Joseph Henry Gives Smithsonian Linguistic Materials on American Indians to John Wesley Powell




Date: October 1876


Usage Conditions Apply
The Smithsonian Institution Archives welcomes personal and educational use of its collections unless otherwise noted. For commercial uses, please contact
Download IIIF Manifest Request permissions Download image Print

Narrow Your Results


Filter Your Results

Smithsonian Secretaries Information

Close Browse records and papers of the Smithsonian Secretaries, from 1846 until today. Pre-set filters help narrow searches by individuals who have held that office.

Expeditions Information

Close Browse records and papers documenting scientific and collecting expeditions either affiliated with the Smithsonian, or with which Smithsonian researchers participated. Pre-set filters help narrow searches by geographic regions predominantly represented in expedition records.

Professional Societies Information

Close Browse records of professional societies closely associated with the Smithsonian, that focus on areas of scientific research and museum studies. Pre-set filters help narrow searches by major topics and disciplines.


First Smithsonian Secretary Joseph Henry gives all of the Smithsonian's linguistic materials and questionnaires on Indian life to John Wesley Powell, director of the United States Geological Survey. Three years later, the materials come back to the Institution when Powell is appointed to direct the newly established Bureau of American Ethnology at the Smithsonian.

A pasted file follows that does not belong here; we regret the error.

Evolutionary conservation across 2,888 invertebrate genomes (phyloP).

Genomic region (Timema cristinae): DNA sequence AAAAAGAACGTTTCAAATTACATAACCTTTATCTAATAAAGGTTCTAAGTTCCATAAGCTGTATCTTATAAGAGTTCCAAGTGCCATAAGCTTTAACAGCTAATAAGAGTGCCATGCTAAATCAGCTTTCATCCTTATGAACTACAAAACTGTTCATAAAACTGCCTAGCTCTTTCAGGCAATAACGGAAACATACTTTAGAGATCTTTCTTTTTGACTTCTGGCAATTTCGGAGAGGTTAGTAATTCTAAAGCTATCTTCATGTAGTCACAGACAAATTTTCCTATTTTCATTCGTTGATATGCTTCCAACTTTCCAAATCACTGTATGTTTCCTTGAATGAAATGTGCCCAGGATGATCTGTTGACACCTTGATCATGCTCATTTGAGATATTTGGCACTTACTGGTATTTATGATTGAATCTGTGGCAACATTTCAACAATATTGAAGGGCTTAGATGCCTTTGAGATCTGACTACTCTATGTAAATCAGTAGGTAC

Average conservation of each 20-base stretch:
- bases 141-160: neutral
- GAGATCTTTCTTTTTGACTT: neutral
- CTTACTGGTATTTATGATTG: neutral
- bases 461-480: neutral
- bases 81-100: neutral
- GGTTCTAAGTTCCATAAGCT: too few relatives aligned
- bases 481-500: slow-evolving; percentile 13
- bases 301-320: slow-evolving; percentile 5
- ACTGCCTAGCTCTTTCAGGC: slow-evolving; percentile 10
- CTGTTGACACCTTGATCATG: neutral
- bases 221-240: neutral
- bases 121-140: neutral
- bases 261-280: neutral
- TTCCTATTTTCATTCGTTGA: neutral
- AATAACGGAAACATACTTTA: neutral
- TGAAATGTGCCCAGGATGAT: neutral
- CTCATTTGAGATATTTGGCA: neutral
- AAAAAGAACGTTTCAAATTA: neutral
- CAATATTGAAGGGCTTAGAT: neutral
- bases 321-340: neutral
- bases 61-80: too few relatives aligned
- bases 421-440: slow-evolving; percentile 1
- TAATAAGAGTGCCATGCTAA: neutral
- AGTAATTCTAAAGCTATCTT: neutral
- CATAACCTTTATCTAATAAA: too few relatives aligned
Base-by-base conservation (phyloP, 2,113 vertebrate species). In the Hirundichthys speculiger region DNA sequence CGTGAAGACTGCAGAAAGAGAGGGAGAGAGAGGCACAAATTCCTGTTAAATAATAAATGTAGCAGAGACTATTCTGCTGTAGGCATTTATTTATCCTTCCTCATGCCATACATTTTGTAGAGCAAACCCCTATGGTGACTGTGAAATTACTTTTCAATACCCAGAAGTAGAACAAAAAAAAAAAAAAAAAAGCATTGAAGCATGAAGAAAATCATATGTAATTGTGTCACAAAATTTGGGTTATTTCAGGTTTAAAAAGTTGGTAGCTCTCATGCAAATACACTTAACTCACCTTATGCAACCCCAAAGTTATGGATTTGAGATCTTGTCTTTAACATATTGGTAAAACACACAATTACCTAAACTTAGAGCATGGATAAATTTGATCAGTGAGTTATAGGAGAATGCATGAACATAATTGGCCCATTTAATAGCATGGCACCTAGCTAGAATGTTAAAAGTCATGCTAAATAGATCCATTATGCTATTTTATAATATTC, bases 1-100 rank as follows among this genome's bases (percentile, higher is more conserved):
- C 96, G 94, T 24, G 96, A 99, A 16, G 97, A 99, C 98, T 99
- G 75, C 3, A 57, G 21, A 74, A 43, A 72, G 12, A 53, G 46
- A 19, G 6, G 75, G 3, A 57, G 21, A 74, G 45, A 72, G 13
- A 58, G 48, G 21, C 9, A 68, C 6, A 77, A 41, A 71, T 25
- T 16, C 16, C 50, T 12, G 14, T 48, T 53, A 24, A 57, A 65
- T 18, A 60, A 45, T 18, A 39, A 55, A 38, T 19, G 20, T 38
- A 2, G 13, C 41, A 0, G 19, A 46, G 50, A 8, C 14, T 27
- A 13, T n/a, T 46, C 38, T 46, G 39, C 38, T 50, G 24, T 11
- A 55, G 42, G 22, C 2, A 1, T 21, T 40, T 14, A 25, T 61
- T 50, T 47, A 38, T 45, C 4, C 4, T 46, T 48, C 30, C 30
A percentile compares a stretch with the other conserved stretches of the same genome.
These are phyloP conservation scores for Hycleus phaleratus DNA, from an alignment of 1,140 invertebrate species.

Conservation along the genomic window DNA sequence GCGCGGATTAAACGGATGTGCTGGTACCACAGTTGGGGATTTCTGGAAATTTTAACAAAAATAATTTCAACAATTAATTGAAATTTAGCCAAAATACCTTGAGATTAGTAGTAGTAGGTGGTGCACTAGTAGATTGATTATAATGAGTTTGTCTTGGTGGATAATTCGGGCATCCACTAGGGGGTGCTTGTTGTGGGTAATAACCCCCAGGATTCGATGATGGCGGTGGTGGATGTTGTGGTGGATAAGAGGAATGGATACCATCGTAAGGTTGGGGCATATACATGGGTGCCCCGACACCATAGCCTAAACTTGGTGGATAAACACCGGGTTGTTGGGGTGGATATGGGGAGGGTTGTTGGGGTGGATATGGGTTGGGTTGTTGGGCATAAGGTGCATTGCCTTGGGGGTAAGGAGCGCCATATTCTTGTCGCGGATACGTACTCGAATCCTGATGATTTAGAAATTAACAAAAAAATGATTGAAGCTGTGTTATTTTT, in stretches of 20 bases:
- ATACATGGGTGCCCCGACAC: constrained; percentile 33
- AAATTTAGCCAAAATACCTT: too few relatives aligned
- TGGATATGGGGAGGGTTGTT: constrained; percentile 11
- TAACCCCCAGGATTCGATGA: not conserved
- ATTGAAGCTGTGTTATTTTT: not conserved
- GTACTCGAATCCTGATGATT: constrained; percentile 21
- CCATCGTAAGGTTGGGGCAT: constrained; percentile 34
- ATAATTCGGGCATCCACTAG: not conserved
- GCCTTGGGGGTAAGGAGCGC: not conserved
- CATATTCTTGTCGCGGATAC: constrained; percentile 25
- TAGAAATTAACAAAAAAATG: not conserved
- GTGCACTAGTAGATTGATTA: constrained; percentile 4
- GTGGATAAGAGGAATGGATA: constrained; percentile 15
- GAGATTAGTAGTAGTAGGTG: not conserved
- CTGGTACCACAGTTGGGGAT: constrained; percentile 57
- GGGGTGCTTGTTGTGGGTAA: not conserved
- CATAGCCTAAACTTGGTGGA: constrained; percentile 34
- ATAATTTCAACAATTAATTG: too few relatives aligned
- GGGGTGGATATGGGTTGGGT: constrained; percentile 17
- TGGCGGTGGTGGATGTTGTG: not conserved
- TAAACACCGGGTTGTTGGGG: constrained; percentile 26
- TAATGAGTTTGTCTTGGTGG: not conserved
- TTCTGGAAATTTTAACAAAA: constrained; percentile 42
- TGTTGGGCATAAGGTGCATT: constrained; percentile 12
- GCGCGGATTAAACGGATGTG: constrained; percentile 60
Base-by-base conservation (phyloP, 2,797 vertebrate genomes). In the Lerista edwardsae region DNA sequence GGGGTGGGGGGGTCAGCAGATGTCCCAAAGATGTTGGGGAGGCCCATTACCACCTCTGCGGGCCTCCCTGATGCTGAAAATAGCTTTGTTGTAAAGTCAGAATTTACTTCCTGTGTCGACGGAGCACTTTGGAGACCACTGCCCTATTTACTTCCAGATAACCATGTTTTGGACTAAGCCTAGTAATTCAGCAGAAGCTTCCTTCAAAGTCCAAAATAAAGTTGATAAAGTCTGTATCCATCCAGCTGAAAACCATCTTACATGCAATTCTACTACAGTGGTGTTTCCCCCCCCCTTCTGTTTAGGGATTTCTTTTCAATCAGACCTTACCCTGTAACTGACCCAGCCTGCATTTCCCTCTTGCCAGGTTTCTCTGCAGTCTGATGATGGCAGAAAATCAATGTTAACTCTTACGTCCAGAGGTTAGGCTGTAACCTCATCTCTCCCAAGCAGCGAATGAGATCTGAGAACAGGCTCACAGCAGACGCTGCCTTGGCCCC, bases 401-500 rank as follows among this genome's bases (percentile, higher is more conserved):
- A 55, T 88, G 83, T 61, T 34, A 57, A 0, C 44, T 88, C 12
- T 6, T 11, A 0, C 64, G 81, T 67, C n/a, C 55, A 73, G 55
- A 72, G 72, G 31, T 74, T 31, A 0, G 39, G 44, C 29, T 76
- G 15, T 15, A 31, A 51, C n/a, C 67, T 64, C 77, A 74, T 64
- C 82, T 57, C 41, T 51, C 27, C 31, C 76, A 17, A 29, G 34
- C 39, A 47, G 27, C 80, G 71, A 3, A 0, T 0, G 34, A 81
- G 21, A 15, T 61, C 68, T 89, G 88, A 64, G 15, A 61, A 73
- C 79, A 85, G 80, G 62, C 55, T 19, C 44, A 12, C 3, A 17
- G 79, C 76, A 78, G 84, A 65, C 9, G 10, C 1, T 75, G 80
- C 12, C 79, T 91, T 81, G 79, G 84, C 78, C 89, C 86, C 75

• Henry, Joseph 1797-1878
  • Powell, John Wesley 1834-1902
  • Smithsonian Institution Bureau of American Ethnology
  • United States Geological Survey (USGS)


Chronology of Smithsonian History


  • Image is of Major John Wesley Powell (1834-1902) seated at his desk in his office in the Adams Building on F Street in Washington, D.C., c. 1870s. Smithsonian Institution Archives, negative number 2002-12170.
  • Donald Worster, A River Running West: The Life of John Wesley Powell (Oxford, NY: Oxford University Press, 2001), p. 397.
  • Neil M. Judd, The Bureau of American Ethnology: A Partial History (Norman, OK: University of Oklahoma Press, 1967), p. 6.
  • Virginia Noelke, The Origin and Early History of the Bureau of American Ethnology (Ph.D diss., The University of Texas at Austin, 1974), pp. 22-23.

Contact information

Institutional History Division, Smithsonian Institution Archives, 600 Maryland Avenue, SW, Washington, D.C. 20024-2520,


October 1876


  • Historians
  • Questionnaires
  • Language and languages
  • Ethnologists
  • Ethnology
  • Interagency Transfers
  • Indians of North America
  • Linguistics


North America

Full Record

View Full Record